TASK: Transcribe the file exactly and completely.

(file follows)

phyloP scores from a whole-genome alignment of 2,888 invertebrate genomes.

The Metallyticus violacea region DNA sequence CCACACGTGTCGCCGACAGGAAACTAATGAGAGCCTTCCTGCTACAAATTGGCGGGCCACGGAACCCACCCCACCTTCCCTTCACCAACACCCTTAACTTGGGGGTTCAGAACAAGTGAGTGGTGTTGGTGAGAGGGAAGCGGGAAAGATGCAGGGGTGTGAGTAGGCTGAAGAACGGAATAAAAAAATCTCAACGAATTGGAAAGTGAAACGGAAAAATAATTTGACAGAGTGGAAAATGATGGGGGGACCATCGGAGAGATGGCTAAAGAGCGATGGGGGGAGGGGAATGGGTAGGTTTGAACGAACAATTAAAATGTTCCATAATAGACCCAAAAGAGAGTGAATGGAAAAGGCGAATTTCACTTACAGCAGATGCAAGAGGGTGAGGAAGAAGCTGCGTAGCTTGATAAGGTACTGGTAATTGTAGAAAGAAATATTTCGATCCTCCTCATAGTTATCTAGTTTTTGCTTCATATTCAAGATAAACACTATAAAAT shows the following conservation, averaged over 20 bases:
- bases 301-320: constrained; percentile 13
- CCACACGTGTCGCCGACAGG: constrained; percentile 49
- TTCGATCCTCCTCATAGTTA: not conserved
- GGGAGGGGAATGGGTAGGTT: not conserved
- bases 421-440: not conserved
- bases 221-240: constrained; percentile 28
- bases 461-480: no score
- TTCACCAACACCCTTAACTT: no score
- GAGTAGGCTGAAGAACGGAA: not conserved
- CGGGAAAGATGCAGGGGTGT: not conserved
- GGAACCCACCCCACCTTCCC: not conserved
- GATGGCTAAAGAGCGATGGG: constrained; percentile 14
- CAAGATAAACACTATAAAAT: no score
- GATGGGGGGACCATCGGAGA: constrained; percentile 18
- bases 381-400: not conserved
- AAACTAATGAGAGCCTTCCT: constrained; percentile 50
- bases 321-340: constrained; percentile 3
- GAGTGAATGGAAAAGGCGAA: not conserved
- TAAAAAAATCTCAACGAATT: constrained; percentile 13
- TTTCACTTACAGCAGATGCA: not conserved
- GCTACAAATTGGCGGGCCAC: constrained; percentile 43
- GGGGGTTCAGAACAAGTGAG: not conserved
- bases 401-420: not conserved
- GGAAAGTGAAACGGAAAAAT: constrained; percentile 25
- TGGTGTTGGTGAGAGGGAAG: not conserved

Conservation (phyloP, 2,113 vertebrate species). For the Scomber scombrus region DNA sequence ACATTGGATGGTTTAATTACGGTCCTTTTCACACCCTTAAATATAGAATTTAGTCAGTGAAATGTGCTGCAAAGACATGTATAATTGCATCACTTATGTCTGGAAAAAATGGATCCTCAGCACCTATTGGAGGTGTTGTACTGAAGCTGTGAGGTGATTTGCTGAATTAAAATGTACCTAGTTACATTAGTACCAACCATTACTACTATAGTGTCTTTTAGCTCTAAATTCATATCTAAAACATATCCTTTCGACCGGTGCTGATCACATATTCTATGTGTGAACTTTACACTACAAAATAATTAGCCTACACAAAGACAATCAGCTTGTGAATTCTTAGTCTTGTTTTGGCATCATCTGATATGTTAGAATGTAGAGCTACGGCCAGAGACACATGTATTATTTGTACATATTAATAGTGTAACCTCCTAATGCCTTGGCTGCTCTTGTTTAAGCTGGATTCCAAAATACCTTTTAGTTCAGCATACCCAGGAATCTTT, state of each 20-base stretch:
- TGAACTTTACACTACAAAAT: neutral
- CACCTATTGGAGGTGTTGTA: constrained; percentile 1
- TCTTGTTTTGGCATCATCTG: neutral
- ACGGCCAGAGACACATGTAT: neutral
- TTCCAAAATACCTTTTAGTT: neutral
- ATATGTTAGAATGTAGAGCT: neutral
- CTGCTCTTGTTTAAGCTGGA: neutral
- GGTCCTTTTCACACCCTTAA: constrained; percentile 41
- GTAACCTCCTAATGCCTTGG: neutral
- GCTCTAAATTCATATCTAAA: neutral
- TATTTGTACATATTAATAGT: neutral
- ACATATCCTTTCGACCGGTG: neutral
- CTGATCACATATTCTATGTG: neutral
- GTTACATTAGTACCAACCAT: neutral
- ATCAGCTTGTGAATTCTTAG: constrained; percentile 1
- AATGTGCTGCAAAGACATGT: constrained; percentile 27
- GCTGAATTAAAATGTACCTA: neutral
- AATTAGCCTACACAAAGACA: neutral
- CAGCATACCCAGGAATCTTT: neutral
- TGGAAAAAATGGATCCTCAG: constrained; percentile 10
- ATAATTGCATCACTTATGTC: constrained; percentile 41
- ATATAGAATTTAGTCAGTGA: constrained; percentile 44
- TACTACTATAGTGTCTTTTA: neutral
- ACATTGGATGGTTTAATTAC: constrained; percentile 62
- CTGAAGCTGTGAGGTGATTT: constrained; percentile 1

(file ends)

phyloP scores from a whole-genome alignment of 2,888 invertebrate genomes.

The Metallyticus violacea region DNA sequence CCACACGTGTCGCCGACAGGAAACTAATGAGAGCCTTCCTGCTACAAATTGGCGGGCCACGGAACCCACCCCACCTTCCCTTCACCAACACCCTTAACTTGGGGGTTCAGAACAAGTGAGTGGTGTTGGTGAGAGGGAAGCGGGAAAGATGCAGGGGTGTGAGTAGGCTGAAGAACGGAATAAAAAAATCTCAACGAATTGGAAAGTGAAACGGAAAAATAATTTGACAGAGTGGAAAATGATGGGGGGACCATCGGAGAGATGGCTAAAGAGCGATGGGGGGAGGGGAATGGGTAGGTTTGAACGAACAATTAAAATGTTCCATAATAGACCCAAAAGAGAGTGAATGGAAAAGGCGAATTTCACTTACAGCAGATGCAAGAGGGTGAGGAAGAAGCTGCGTAGCTTGATAAGGTACTGGTAATTGTAGAAAGAAATATTTCGATCCTCCTCATAGTTATCTAGTTTTTGCTTCATATTCAAGATAAACACTATAAAAT shows the following conservation, averaged over 20 bases:
- bases 301-320: constrained; percentile 13
- CCACACGTGTCGCCGACAGG: constrained; percentile 49
- TTCGATCCTCCTCATAGTTA: not conserved
- GGGAGGGGAATGGGTAGGTT: not conserved
- bases 421-440: not conserved
- bases 221-240: constrained; percentile 28
- bases 461-480: no score
- TTCACCAACACCCTTAACTT: no score
- GAGTAGGCTGAAGAACGGAA: not conserved
- CGGGAAAGATGCAGGGGTGT: not conserved
- GGAACCCACCCCACCTTCCC: not conserved
- GATGGCTAAAGAGCGATGGG: constrained; percentile 14
- CAAGATAAACACTATAAAAT: no score
- GATGGGGGGACCATCGGAGA: constrained; percentile 18
- bases 381-400: not conserved
- AAACTAATGAGAGCCTTCCT: constrained; percentile 50
- bases 321-340: constrained; percentile 3
- GAGTGAATGGAAAAGGCGAA: not conserved
- TAAAAAAATCTCAACGAATT: constrained; percentile 13
- TTTCACTTACAGCAGATGCA: not conserved
- GCTACAAATTGGCGGGCCAC: constrained; percentile 43
- GGGGGTTCAGAACAAGTGAG: not conserved
- bases 401-420: not conserved
- GGAAAGTGAAACGGAAAAAT: constrained; percentile 25
- TGGTGTTGGTGAGAGGGAAG: not conserved

Conservation (phyloP, 2,113 vertebrate species). For the Scomber scombrus region DNA sequence ACATTGGATGGTTTAATTACGGTCCTTTTCACACCCTTAAATATAGAATTTAGTCAGTGAAATGTGCTGCAAAGACATGTATAATTGCATCACTTATGTCTGGAAAAAATGGATCCTCAGCACCTATTGGAGGTGTTGTACTGAAGCTGTGAGGTGATTTGCTGAATTAAAATGTACCTAGTTACATTAGTACCAACCATTACTACTATAGTGTCTTTTAGCTCTAAATTCATATCTAAAACATATCCTTTCGACCGGTGCTGATCACATATTCTATGTGTGAACTTTACACTACAAAATAATTAGCCTACACAAAGACAATCAGCTTGTGAATTCTTAGTCTTGTTTTGGCATCATCTGATATGTTAGAATGTAGAGCTACGGCCAGAGACACATGTATTATTTGTACATATTAATAGTGTAACCTCCTAATGCCTTGGCTGCTCTTGTTTAAGCTGGATTCCAAAATACCTTTTAGTTCAGCATACCCAGGAATCTTT, state of each 20-base stretch:
- TGAACTTTACACTACAAAAT: neutral
- CACCTATTGGAGGTGTTGTA: constrained; percentile 1
- TCTTGTTTTGGCATCATCTG: neutral
- ACGGCCAGAGACACATGTAT: neutral
- TTCCAAAATACCTTTTAGTT: neutral
- ATATGTTAGAATGTAGAGCT: neutral
- CTGCTCTTGTTTAAGCTGGA: neutral
- GGTCCTTTTCACACCCTTAA: constrained; percentile 41
- GTAACCTCCTAATGCCTTGG: neutral
- GCTCTAAATTCATATCTAAA: neutral
- TATTTGTACATATTAATAGT: neutral
- ACATATCCTTTCGACCGGTG: neutral
- CTGATCACATATTCTATGTG: neutral
- GTTACATTAGTACCAACCAT: neutral
- ATCAGCTTGTGAATTCTTAG: constrained; percentile 1
- AATGTGCTGCAAAGACATGT: constrained; percentile 27
- GCTGAATTAAAATGTACCTA: neutral
- AATTAGCCTACACAAAGACA: neutral
- CAGCATACCCAGGAATCTTT: neutral
- TGGAAAAAATGGATCCTCAG: constrained; percentile 10
- ATAATTGCATCACTTATGTC: constrained; percentile 41
- ATATAGAATTTAGTCAGTGA: constrained; percentile 44
- TACTACTATAGTGTCTTTTA: neutral
- ACATTGGATGGTTTAATTAC: constrained; percentile 62
- CTGAAGCTGTGAGGTGATTT: constrained; percentile 1